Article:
On claims from the union members that Independence engaged in “prohibited employer conduct” under Section 510 of the Employee Retirement Income Security Act (ERISA) and that they interfered with a collective bargaining agreement in violation of the Labor Relations Management Act (LRMA), the court granted summary judgment to Independence, according to the opinion.
The nine union members were employed by a company that was contracted by Independence to perform cleaning services. At the end of the service contract, Independence did not renew with the union members employer and hired a non-union corporation to provide the service instead. As a result of losing the contract, the union members were laid off by their employer.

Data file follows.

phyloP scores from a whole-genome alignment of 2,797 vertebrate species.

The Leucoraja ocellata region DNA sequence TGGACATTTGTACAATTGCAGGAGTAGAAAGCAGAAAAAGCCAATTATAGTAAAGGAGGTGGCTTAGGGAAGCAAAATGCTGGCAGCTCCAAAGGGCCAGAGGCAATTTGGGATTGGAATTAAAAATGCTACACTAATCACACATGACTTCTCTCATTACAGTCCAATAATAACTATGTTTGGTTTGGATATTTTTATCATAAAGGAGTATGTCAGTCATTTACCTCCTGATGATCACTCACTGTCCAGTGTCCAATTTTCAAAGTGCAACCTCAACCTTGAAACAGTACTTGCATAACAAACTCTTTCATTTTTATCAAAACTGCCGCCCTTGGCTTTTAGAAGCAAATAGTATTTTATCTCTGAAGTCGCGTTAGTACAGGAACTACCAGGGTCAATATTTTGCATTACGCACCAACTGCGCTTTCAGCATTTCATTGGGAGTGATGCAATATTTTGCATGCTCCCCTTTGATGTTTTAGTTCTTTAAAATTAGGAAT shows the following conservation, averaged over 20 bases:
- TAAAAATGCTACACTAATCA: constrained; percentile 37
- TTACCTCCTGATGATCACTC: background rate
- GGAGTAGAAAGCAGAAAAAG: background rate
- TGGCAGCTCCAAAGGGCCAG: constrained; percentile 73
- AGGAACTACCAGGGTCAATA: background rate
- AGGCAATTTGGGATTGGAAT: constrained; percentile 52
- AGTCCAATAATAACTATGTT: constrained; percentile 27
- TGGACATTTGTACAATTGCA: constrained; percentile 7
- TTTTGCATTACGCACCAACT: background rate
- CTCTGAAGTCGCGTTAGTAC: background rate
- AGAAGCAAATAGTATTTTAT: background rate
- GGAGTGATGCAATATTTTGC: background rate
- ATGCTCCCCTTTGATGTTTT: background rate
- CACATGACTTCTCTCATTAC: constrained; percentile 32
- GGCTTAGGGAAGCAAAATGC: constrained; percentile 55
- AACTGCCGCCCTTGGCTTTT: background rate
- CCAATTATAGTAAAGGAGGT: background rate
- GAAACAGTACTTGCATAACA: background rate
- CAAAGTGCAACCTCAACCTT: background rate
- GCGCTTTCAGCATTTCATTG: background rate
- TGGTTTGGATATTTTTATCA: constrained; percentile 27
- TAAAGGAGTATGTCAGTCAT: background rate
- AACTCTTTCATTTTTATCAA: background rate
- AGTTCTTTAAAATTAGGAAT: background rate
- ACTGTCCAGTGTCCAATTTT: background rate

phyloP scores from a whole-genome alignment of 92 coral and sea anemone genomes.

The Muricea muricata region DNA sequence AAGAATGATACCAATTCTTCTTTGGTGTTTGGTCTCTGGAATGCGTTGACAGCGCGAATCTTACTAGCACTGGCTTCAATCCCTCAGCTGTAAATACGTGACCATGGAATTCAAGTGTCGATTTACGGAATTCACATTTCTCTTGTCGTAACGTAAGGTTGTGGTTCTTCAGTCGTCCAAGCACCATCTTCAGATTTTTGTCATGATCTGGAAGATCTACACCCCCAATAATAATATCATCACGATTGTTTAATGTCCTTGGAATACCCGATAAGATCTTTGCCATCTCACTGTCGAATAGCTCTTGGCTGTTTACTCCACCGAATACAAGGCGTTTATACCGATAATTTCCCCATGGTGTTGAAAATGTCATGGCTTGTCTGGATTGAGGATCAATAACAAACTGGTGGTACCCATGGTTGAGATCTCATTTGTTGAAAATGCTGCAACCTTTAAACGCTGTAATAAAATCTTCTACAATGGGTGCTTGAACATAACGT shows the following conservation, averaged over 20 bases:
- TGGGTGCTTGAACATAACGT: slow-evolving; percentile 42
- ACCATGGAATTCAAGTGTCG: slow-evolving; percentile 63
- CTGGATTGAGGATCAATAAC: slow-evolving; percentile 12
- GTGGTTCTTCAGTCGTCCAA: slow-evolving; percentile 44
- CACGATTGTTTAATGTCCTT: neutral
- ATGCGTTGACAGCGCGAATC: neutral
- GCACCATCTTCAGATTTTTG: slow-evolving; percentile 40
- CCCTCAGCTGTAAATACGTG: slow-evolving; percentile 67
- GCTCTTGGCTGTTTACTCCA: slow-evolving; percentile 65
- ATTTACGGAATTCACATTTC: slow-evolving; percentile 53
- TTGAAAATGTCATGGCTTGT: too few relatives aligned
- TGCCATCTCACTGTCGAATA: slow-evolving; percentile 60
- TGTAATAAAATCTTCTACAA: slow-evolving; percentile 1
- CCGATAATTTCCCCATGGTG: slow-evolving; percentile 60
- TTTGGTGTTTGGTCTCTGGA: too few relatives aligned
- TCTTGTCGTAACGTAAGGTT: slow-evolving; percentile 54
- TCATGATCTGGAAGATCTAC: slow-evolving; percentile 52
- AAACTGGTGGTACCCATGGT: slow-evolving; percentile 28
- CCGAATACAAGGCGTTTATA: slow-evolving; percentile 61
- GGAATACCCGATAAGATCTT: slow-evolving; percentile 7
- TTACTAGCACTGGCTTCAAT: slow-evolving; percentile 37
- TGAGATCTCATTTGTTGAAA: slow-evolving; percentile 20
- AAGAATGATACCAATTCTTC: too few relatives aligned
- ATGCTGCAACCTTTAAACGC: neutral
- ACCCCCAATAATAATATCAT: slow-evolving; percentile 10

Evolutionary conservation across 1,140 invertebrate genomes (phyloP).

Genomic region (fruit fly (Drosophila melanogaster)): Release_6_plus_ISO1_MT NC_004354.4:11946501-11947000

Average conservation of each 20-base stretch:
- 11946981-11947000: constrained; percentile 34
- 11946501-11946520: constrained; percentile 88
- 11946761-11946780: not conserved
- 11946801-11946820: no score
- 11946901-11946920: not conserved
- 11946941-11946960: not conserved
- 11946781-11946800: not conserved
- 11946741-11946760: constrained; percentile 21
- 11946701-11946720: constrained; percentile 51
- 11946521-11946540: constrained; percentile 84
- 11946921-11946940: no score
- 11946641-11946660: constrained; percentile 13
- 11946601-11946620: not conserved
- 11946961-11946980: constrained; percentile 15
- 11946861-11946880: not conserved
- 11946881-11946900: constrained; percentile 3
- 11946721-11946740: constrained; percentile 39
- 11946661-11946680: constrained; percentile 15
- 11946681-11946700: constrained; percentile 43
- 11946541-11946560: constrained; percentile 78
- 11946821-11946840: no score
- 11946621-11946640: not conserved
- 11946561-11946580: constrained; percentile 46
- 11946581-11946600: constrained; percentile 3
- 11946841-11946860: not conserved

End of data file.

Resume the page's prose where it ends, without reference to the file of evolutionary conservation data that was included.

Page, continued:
The union members filed a lawsuit claiming that Independence’s choice not to renew the contract intentionally interfered with their health care benefits in violation of ERISA and their collective bargaining agreement in violation of LMRA.
The court noted that Independence was not the employer of the union members so they failed to show “prohibited employer conduct.” In addition, the court said that regardless of whether they proved that claim, the union members failed to offer evidence that the decision not to renew the contract was for the purpose of interfering with their benefits. The decision not to renew the service agreement was due to Independence’s dissatisfaction with the service and lower bids by other companies, according to the opinion.
The court also ruled that it was also not proven that Independence intended to interfere with the collective bargaining agreement. The contract had simply expired and Independence’s decision not to renew it was not intended to result in the union members being laid off, according to the opinion.
The case isService Employees International Union, Local 3 v. Independence Management Co., W.D. Pa., No. 04-0067, 12/20/05.